Today’s HR leaders are divided on the urgent need to redefine the Human Resources function for success in the 21st century, according to KPMG International’s global survey of over 1200 HR leaders, entitled The Future of HR 2019: In the Know or In the No.
While some HR leaders are confidently harnessing the resources and insights that will transform HR and its value to the enterprise, a much larger segment of less-confident HR leaders are demonstrating either a `wait-and-see’ approach or simply sitting idle on the sidelines.
“Forward-looking HR leaders are acting boldly and consistently, viewing HR as a new value driver and turning to data, predictive insights and AI,” said Robert Bolton, Head of People & Change Center of Excellence and Partner, KPMG in the UK.
Among key findings in KPMG’s new Future of HR study:
- Just 40 percent of HR leaders said they have a digital transformation work plan in place
- 70 percent recognize the need for workforce transformation but only 37 percent are “very confident” about HR’s ability to transform
- 42 percent agree that preparing the workforce for a future with Artificial Intelligence is one of the biggest challenges HR will face over the next five years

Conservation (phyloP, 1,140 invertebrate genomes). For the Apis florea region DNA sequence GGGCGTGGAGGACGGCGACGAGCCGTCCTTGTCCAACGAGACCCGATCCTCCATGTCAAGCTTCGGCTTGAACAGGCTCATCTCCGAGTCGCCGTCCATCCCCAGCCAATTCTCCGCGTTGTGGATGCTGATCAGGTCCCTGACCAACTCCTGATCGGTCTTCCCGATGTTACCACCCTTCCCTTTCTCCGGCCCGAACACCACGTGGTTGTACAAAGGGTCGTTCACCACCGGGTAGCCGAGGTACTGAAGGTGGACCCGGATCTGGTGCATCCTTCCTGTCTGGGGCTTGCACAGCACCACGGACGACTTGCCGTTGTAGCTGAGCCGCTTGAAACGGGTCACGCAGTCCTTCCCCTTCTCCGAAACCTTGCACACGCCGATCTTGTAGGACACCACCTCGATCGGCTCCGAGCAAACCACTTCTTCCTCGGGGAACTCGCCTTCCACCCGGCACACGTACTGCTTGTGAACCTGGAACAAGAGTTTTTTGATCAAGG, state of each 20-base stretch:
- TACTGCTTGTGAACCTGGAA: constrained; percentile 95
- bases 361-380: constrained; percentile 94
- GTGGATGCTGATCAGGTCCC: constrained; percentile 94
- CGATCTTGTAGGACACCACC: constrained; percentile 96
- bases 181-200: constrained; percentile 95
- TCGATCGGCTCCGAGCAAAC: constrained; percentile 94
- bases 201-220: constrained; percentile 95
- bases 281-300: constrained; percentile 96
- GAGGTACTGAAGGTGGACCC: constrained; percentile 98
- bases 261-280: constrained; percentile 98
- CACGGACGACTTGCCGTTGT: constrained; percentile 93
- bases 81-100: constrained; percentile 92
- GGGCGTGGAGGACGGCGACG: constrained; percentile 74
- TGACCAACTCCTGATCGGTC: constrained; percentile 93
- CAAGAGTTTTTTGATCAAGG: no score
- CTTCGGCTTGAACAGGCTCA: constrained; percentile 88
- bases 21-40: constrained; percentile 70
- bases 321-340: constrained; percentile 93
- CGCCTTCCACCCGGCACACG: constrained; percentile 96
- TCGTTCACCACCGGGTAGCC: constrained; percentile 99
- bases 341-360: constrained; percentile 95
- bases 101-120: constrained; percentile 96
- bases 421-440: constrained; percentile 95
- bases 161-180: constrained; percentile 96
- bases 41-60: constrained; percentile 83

- HR functions which are currently undergoing a digital transformation (or completed recently) consider skill deficiencies (51 percent) and lack of resources (43 percent) to be the key barriers to moving from initial phases of the transformation to scale
- Workplace culture is also considered a top barrier to digital transformation for 41 percent of respondents. About one in three (35 percent) said their current culture is more task oriented rather than innovative or experimental
This survey of 1200 executives also reveals a difference of opinion between HR teams and their senior leaders. More than half of the HR executives surveyed – 60 percent – believe AI will eliminate more jobs than it creates. Conversely, KPMG’s 2018 Global CEO Outlook study revealed about the same number of CEOs, 62 percent, believe AI will create more jobs than it eliminates.
“Organizations making limited strides could soon see today’s technology disrupt them out of existence. And the largely inactive organizations face a much shorter timeline to extinction as the digital economy quickly renders them irrelevant.” Bolton concluded.